This isn’t a jab at client intelligence either. There’s a lot to wrap your head around especially if you’re new to marketing online. And with all the misinformation out there, I totally get how beginners would be confused.

Seriously, don’t feel stupid if you need this post. My own knowledge of SEO extends about…that far. I’m making it a goal to learn more about SEO in 2010, but it’s only one part of blogging – don’t feel down on yourself if you don’t quite get it yet! Head to StartSEOCompany.com to learn more about search engine optimization, and catch Brett on Twitter @brettalanseo.

2. The Most Popular Organic SEO Columns Of 2010 by Elisabeth Osmeloski at Search Engine Land

Ooo, it’s a list within a list. How meta of me. Search Engine Land is a really great resource if you want to learn more about search engines, bt upon going to the homepage, three words come to mind: Intimidating. As. Hell. If you’re a blogger, not an SEOer, chances are that you might be overwhelmed a bit by the sheer volume of information at Search Engine Land. Elizabeth’s post gives you a great places to state. From the post:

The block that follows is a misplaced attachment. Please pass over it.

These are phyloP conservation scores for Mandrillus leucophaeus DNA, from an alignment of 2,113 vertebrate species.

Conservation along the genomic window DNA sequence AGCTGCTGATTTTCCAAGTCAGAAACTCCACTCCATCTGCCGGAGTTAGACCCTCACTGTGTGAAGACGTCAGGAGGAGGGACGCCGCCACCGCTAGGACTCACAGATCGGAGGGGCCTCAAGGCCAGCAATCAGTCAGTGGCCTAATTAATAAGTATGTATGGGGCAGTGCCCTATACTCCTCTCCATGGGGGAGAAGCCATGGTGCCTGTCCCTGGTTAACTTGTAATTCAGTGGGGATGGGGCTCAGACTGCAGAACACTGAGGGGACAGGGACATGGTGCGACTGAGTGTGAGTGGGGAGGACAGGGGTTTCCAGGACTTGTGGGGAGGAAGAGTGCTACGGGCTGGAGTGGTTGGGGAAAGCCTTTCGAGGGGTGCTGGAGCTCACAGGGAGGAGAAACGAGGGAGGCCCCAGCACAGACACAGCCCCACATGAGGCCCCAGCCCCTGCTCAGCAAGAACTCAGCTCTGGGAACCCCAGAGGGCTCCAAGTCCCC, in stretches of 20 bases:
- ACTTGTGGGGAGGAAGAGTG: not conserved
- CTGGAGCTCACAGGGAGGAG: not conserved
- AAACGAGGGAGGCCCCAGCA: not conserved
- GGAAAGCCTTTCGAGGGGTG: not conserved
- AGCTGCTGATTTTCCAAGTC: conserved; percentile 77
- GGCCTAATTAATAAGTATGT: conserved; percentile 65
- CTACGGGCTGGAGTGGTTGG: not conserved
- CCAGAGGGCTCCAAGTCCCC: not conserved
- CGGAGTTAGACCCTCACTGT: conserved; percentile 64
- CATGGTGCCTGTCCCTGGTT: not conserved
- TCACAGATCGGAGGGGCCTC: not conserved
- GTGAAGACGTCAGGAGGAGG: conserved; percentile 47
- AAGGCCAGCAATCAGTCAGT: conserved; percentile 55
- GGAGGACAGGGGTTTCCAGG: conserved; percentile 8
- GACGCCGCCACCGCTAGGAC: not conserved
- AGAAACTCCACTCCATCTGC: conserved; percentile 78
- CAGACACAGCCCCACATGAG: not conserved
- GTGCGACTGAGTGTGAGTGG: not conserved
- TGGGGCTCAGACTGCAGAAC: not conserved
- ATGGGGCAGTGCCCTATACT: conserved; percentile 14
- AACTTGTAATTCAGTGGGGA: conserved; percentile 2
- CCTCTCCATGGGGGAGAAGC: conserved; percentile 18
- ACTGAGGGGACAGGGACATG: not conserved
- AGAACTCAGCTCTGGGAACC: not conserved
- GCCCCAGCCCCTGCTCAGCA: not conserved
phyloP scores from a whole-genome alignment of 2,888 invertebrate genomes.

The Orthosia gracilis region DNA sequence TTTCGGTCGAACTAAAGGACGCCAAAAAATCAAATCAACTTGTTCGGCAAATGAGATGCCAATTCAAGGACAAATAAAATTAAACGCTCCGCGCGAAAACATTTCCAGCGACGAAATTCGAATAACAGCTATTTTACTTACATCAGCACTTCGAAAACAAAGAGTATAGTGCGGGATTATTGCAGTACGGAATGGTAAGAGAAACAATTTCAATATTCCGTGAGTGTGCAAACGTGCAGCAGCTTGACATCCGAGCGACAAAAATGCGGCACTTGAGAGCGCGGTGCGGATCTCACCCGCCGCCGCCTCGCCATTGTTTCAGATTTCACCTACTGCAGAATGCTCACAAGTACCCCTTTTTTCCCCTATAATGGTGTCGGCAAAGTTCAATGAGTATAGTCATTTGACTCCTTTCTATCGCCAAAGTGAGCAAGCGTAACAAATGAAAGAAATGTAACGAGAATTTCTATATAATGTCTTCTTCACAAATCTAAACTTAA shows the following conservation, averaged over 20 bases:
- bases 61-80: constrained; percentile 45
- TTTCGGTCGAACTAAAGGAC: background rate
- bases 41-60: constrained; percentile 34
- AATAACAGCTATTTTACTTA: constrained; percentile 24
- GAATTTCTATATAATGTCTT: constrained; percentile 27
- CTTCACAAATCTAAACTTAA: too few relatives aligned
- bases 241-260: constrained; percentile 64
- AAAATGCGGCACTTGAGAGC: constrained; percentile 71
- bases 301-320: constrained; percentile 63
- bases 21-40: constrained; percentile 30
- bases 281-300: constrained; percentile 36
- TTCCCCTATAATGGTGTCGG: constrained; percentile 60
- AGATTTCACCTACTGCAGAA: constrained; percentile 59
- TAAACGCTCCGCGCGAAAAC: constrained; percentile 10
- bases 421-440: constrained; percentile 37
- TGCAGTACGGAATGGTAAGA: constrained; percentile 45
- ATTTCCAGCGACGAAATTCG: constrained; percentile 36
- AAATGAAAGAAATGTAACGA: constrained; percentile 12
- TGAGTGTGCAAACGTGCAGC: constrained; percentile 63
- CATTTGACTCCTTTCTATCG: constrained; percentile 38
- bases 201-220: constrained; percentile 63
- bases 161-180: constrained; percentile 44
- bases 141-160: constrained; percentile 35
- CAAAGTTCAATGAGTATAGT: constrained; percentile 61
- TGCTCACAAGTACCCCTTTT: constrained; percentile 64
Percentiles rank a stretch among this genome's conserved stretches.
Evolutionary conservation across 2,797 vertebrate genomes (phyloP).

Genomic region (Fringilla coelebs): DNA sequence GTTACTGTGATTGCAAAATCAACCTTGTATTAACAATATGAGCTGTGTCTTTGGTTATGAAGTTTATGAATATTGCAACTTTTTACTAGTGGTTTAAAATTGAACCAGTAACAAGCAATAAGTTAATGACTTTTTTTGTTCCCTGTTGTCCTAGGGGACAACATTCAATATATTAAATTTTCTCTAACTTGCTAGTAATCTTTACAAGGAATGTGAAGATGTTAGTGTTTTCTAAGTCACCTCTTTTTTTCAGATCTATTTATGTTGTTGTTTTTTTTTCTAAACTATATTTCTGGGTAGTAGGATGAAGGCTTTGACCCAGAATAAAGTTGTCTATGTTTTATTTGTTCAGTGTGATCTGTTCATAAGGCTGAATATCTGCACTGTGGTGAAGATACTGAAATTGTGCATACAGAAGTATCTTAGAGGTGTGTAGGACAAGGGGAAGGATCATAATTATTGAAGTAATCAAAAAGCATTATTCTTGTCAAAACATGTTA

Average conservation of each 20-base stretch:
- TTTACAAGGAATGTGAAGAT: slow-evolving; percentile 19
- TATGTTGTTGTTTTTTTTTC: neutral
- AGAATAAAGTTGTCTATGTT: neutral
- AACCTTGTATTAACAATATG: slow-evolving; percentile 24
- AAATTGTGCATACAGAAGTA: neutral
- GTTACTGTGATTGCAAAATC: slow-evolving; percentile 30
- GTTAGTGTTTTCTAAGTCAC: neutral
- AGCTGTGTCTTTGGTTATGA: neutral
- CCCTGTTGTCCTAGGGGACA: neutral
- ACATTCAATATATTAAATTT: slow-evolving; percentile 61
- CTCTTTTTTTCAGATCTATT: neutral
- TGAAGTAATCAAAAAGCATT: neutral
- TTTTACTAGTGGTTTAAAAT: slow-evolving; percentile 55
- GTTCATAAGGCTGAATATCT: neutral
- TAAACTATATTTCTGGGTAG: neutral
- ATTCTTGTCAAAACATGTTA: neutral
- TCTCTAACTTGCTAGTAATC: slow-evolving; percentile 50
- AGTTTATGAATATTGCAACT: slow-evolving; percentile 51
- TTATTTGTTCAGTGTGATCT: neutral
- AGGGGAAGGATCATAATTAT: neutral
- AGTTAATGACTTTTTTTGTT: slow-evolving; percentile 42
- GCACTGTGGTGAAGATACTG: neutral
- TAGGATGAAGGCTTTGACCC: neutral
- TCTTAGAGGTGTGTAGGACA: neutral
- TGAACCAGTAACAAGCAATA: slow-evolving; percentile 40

We’re fortunate enough to have some of the most brilliant minds and SEO practitioners writing for us here at Search Engine Land, and as I’ve run through the data on our most read stories, I’ve been consistently reminded just how amazing our talent pool is in this industry. The quality of our contributors’ advice, their keen insights and depth of experiences are so well respected across the industry and across the globe, that they deserve another look as we close out the year, and look forward to an even more productive 2011.